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Applying Montessori for Dementia to Group Activities

Applying Montessori for Dementia to Group Activities

Group activities for people with Alzheimer's and dementia play a major role in most facilities. What activity calendar would be complete without bingo, Wii bowling, bake groups, bean bag toss, and other traditional activities. They offer the opportunity to engage a number of clients at the same time, and provide them with social interaction. They are well liked by the de mentia clients. By applying the Montessori principles, they can be made even better.

Here are some of the things to think about when presenting a group activity to people with dementia:

Every participant should be actively engaged in the activity in some way at all times. The participants should have something to do even when it is not their "turn". They should not have to just sit and wait. Sometimes the traditional approach to the activity has to be adjusted to allow this.

  • Every participant should be engaged at all times
  • The activity should be error free - no winners or losers
  • The participants should be interested in the activity
  • Match each participants role in the activity to their abilities
  • Let the participants participate, don't do it for them

The dementia cognitive activities should be "error free". In Montessori dementia care terms, this means that the participants cannot fail at the activity. It doesn't mean that every participant does as well at the activity as the others, it means that no matter what they do, it is acceptable. This ensures that all participants have a feeling of success and makes it less likely that they will want to avoid the activity because they aren't good at it. For example, an activity that requires a participant to hit a particular target is not error free. If the participant misses, it can be perceived as a failure and that's not error free.

Remember that not everyone is interested in all dementia specific activities. Even in a group setting, it is important to consider the interests of the individuals. The activity may be a great one, well thought out and well presented, but if it's not something the participants are interested in it may not be successful.

Ensure that the ability of the participants is suitable for the activity. If there is a wide variation in the abilities then the clients at the lower levels will be frustrated because they are rushed and the clients at the higher level will be frustrated by the slow pace. Instead of emphasizing the difference in abilities, turn the situation around by finding some way to have the higher level clients work together with those with less ability. For example, maybe they can team up with the higher level person doing the more complicated part while the person with less ability does the part that they are capable of doing, together completing the activity. This avoids the frustration and everyone is successful.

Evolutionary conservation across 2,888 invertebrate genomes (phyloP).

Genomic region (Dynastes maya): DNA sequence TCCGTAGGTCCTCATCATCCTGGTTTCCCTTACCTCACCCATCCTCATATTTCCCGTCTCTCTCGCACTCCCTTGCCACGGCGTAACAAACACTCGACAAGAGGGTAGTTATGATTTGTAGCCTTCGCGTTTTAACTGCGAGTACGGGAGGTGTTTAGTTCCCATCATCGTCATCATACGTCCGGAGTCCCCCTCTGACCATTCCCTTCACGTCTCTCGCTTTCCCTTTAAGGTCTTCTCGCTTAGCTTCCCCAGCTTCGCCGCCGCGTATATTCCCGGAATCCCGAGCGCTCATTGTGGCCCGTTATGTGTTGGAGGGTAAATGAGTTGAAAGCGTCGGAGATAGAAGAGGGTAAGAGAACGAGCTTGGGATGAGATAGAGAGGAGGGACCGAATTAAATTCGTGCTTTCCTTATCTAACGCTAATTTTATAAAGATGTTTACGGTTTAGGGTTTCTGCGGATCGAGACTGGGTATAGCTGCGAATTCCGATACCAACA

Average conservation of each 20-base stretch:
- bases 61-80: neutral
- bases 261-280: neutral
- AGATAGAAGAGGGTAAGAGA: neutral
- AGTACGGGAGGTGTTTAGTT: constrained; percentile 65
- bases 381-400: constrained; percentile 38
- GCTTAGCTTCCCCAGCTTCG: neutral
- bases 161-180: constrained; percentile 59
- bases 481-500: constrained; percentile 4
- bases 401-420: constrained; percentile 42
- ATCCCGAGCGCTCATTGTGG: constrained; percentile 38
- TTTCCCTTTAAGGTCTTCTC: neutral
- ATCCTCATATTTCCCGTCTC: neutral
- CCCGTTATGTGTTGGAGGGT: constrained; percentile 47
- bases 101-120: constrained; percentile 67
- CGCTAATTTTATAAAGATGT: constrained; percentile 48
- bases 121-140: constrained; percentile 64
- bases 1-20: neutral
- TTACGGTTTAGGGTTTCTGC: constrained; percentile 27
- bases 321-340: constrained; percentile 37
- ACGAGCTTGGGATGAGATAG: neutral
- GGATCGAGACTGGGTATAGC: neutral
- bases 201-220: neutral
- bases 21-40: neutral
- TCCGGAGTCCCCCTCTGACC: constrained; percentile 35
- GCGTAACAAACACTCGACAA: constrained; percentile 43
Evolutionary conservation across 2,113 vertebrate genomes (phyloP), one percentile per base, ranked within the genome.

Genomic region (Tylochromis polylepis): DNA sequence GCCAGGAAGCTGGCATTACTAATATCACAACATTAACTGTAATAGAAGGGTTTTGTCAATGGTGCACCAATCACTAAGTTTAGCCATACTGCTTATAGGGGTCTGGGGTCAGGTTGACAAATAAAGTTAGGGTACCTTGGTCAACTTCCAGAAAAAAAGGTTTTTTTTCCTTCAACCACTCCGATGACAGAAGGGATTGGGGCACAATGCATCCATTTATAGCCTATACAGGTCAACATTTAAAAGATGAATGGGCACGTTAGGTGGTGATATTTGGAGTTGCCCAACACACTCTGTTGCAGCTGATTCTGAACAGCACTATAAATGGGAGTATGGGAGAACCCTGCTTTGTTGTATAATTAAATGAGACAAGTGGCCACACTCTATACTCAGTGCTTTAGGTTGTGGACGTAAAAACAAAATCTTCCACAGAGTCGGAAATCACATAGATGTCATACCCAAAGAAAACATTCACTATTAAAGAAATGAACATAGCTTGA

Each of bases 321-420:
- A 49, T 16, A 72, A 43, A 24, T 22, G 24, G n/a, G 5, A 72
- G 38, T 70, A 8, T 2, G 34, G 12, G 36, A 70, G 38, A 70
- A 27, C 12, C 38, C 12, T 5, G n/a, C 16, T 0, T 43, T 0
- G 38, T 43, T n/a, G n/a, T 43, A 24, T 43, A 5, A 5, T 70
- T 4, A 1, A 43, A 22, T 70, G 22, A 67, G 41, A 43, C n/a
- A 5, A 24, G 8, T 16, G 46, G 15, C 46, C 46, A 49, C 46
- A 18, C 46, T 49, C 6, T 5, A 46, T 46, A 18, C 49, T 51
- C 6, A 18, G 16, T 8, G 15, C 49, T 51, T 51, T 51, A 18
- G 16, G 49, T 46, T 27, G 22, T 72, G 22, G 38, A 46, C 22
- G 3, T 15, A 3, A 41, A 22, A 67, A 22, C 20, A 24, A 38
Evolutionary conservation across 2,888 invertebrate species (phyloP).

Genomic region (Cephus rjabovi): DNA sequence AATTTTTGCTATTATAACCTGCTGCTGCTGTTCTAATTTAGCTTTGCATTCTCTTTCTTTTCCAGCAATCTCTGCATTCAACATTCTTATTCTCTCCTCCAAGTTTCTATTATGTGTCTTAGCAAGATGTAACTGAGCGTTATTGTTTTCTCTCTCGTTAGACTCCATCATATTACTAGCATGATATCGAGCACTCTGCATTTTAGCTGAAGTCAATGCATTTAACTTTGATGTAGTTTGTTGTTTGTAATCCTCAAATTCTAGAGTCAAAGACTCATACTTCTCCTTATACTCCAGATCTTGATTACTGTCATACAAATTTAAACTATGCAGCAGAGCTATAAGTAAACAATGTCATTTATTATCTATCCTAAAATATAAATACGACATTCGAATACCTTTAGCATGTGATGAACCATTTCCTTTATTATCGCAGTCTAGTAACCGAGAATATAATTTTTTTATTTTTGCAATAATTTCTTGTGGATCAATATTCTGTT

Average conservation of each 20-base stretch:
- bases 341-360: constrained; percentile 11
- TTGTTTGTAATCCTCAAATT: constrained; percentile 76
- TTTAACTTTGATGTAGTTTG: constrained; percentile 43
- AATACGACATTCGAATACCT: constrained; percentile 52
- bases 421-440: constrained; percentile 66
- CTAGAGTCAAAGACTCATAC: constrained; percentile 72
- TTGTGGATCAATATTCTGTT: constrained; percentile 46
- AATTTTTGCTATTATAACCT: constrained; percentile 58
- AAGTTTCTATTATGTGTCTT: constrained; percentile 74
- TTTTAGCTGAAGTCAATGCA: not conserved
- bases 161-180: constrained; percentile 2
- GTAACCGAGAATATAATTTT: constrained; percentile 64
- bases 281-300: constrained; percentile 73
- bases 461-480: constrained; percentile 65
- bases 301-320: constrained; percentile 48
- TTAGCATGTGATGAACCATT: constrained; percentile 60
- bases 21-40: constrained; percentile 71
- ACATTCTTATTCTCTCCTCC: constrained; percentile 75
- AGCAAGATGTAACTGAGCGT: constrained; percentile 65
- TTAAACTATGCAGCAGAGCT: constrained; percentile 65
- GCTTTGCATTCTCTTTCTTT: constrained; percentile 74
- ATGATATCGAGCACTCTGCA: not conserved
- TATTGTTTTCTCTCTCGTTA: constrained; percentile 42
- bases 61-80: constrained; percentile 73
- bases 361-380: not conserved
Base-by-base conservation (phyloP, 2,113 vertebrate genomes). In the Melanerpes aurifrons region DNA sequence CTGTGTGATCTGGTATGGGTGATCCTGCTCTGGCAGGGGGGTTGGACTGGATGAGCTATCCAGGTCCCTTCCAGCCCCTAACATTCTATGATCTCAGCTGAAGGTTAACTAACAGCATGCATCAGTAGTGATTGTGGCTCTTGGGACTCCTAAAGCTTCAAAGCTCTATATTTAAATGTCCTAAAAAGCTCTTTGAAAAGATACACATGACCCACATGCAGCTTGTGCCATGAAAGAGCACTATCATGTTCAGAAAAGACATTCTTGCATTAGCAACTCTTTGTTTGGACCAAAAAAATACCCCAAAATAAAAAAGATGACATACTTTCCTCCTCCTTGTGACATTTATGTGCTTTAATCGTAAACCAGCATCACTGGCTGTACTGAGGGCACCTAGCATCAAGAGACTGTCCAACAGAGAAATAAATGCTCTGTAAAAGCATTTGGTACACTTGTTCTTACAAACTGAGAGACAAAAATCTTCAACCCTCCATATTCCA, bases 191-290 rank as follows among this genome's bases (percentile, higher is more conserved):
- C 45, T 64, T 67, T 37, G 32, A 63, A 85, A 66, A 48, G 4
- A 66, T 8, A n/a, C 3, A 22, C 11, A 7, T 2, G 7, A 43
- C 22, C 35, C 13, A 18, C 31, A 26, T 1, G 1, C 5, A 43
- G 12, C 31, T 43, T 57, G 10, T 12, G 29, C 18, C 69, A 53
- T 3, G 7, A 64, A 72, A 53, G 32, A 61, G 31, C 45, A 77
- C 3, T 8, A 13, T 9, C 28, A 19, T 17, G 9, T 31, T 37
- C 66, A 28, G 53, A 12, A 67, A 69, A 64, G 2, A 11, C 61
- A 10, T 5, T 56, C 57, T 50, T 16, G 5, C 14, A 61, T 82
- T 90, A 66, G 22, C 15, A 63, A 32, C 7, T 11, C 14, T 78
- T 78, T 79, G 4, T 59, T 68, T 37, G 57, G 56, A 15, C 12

Allow each participant to do the activity for themselves, don't do it for them. If a participant doesn't have the skills or abilities to complete the task, offer them a modified version (or a different role) that is within their ability. Don't put them in the position where someone has to jump in and do it for them. This emphasizes their lack of ability and undermines their confidence.

Group activities for people with dementia are a great opportunity to assign a role to someone who may not have the skills and abilities to participate but can still benefit from the group. For example, a client may be able to call the bingo numbers even if they are not able to play the game. Someone may be able to help with the supplies in an activity (pass them out, pick them up for example).

To put all this into practice, here's an example of applying these Montessori ideas to a traditional activity for dementia residents, the bean bag toss. In the normal presentation of the activity, one participant at time tosses the bag, attempting to hit a numbered hole. The higher the number, the better. The other participants are not actively engaged. Score is kept with the winner being the participant with the highest score at the end of the game. The person who enjoys this game the most is generally the person who is best at it.

A Montessori presentation would use the same equipment but the goals would be different. Start the activity by presenting a list of about fifteen actions that the participants are all capable of doing. Things such as clap your hands, shake hands with the person to your left, get a candy. Have each participant select an action and then assign that action to one of the numbers on the bean bag target (or randomly draw the actions). Do this for all of the target numbers. Give a different number to the area outside the target and assign it an action as well.

To play the game, each participant throws the bag at the target and everyone does the action assigned to the number hit. If the target is missed completely, the action assigned to that number is done by everyone. This keeps all participants involved whether it is their turn or not. Participants will cheer for the numbers corresponding to their favorite actions and maybe joke about not hitting their least favorite. No scoring, no losers and everyone is involved and having fun. Doesn't that sound better?

The "The Benefits of Small Group Activities for Dementia Patients" article provides more information about small group activities.


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